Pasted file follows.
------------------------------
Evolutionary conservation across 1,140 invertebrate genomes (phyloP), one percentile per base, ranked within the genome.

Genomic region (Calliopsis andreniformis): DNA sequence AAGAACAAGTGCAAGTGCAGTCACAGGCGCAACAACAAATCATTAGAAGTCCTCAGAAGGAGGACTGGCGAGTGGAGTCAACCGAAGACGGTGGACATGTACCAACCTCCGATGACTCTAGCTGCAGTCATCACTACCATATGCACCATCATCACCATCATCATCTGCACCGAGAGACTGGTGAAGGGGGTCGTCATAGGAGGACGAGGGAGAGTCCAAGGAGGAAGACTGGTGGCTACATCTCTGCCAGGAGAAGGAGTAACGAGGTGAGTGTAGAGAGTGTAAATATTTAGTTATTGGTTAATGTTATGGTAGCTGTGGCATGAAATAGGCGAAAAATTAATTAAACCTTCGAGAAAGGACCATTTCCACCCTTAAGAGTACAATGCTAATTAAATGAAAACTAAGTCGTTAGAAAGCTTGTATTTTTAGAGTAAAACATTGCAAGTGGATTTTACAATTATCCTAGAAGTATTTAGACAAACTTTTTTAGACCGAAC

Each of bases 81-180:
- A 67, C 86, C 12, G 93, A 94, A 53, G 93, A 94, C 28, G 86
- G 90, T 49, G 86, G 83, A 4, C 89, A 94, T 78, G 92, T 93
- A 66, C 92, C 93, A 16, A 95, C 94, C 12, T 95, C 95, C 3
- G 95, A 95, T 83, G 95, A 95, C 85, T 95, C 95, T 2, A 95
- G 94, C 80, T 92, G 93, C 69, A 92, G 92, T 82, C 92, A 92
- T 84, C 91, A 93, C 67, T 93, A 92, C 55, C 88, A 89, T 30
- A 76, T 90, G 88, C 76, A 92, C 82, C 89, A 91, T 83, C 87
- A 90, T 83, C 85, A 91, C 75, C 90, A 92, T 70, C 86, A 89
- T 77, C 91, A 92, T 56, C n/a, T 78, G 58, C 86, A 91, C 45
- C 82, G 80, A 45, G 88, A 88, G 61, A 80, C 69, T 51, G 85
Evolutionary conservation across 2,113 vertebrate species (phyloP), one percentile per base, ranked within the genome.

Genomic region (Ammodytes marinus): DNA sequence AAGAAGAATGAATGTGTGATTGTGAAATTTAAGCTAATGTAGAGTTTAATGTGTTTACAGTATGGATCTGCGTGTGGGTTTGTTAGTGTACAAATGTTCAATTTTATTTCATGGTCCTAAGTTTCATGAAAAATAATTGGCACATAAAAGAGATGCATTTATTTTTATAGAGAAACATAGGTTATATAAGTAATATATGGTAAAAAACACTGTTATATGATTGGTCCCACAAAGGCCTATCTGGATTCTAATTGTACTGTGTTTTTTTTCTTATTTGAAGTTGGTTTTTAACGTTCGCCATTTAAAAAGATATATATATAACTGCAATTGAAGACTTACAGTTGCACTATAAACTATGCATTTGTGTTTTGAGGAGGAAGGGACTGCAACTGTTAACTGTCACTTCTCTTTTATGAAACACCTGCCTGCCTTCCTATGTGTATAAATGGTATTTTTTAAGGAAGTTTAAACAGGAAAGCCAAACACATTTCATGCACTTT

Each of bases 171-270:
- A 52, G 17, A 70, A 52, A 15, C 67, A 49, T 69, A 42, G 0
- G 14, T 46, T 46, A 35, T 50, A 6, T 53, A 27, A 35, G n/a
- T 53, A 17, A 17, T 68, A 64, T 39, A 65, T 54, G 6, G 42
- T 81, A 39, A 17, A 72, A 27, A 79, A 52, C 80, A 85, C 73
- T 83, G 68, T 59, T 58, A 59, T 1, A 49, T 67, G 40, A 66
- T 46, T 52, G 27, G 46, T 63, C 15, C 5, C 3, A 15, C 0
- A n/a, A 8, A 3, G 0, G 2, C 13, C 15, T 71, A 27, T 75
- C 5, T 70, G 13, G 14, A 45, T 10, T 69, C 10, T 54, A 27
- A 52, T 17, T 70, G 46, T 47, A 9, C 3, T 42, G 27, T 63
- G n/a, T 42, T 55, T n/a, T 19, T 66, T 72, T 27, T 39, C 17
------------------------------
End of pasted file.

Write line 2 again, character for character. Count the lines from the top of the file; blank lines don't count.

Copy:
Genomic region (Calliopsis andreniformis): DNA sequence AAGAACAAGTGCAAGTGCAGTCACAGGCGCAACAACAAATCATTAGAAGTCCTCAGAAGGAGGACTGGCGAGTGGAGTCAACCGAAGACGGTGGACATGTACCAACCTCCGATGACTCTAGCTGCAGTCATCACTACCATATGCACCATCATCACCATCATCATCTGCACCGAGAGACTGGTGAAGGGGGTCGTCATAGGAGGACGAGGGAGAGTCCAAGGAGGAAGACTGGTGGCTACATCTCTGCCAGGAGAAGGAGTAACGAGGTGAGTGTAGAGAGTGTAAATATTTAGTTATTGGTTAATGTTATGGTAGCTGTGGCATGAAATAGGCGAAAAATTAATTAAACCTTCGAGAAAGGACCATTTCCACCCTTAAGAGTACAATGCTAATTAAATGAAAACTAAGTCGTTAGAAAGCTTGTATTTTTAGAGTAAAACATTGCAAGTGGATTTTACAATTATCCTAGAAGTATTTAGACAAACTTTTTTAGACCGAAC